As a member of school staff, whether you have volunteered to be trained about a child’s diabetes or it forms part of your contract – thank you! The help and support you will offer them will not only help make sure they get the most out of their time in school but you will also be making sure their parents can be confident that their child is getting the right support.
Many of the responsibilities around supporting children with diabetes are for the school’s management team, governors or responsible body. A lot of them exist to make sure you get the support you need to confidently look after a child with diabetes.
On this page you wil find infomation and support on:
- You are not alone
- Emergency procedures
- Insulin, record keeping and communication
- Individual Healthcare Plans
- Promoting self-management
Any member of school staff can volunteer to look after a child with diabetes, whether it is a teacher, teaching assistant, a SENCO, pastoral year head, a deputy head, head teacher or a member of staff in the office.
Simply because you have volunteered to be trained about a child’s diabetes, it doesn’t mean it is just you who is responsible for them.
If a school has a child with diabetes in there should be at least two trained members of staff. The school must also be prepared for absences and staff turnover so there should always be a trained member of staff available.
As part of a school’s medical conditions policy all members of staff should understand the role they play in making sure children with diabetes are supported properly. This means each teacher who takes a child with diabetes for a lesson should understand and help you make sure the child’sIndividual Healthcare Plan(IHP) is followed.
The headteacher, school governors or responsible body have overall responsibility for making sure the medical conditions policy is carried out, so the responsibility for each child with diabetes (or any other medical condition) runs through the whole of the school.
Even when you have been trained, do not be afraid to ask questions. A child’s IHP will state who you should speak to – normally their parents or the child’s paediatric diabetes specialist nurse (PDSN).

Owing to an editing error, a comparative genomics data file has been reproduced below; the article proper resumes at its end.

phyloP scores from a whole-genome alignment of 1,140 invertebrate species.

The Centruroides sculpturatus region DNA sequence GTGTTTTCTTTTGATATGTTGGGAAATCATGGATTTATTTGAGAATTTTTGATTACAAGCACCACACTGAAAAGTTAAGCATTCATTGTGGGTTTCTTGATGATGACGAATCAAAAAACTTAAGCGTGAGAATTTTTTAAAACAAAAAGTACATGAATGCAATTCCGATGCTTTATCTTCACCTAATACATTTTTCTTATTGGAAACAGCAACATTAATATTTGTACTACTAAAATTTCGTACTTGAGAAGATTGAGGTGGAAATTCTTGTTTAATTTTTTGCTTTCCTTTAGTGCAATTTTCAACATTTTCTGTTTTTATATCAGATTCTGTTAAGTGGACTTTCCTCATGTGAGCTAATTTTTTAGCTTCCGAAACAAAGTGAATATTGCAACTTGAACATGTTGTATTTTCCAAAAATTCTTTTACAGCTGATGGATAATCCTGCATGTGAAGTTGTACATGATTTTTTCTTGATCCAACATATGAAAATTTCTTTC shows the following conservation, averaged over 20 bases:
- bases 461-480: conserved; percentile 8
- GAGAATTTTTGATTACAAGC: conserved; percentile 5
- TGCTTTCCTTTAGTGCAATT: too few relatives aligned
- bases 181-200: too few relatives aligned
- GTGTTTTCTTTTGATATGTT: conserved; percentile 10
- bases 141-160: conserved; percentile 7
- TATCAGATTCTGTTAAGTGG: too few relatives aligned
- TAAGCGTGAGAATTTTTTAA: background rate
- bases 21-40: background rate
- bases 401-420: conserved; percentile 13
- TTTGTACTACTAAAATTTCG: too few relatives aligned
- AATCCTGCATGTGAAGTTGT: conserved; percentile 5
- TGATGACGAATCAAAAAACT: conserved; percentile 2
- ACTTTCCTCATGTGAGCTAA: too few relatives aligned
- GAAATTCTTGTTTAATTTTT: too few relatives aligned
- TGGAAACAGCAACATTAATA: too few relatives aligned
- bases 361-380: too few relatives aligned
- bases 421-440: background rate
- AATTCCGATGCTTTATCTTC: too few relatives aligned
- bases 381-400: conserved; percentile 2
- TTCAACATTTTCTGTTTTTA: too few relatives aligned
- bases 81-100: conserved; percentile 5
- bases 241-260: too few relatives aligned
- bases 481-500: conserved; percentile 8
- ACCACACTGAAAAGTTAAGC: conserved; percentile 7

When a child is newly diagnosed with diabetes or joins the school the headteacher should call a meeting between the child and their family, the child’s PDSN and any relevant staff. This meeting will decide what training members of staff will need.
The child’s PDSN will most likely carry out training, as they have expertise about both diabetes and that particular child’s diabetes care. The parent may well be involved as well.
Depending on the level of support needed, training might include administering insulin by a pen or a pump, testing blood glucose (blood sugars), understanding what these readings mean, carbohydrate counting and making sure you know what a hypo and hyper are and how they are treated.
You must be properly trained and signed off as competent by a suitable healthcare professional (usually the child’s PDSN) before you are asked to support a child with diabetes. You should never administer insulin or undertake any of their medical care if you have not been properly trained.
The school must make sure your training is reviewed and updated regularly. If a child’s care changes, eg if they move from using an insulin pen to a pump, then your training must be updated.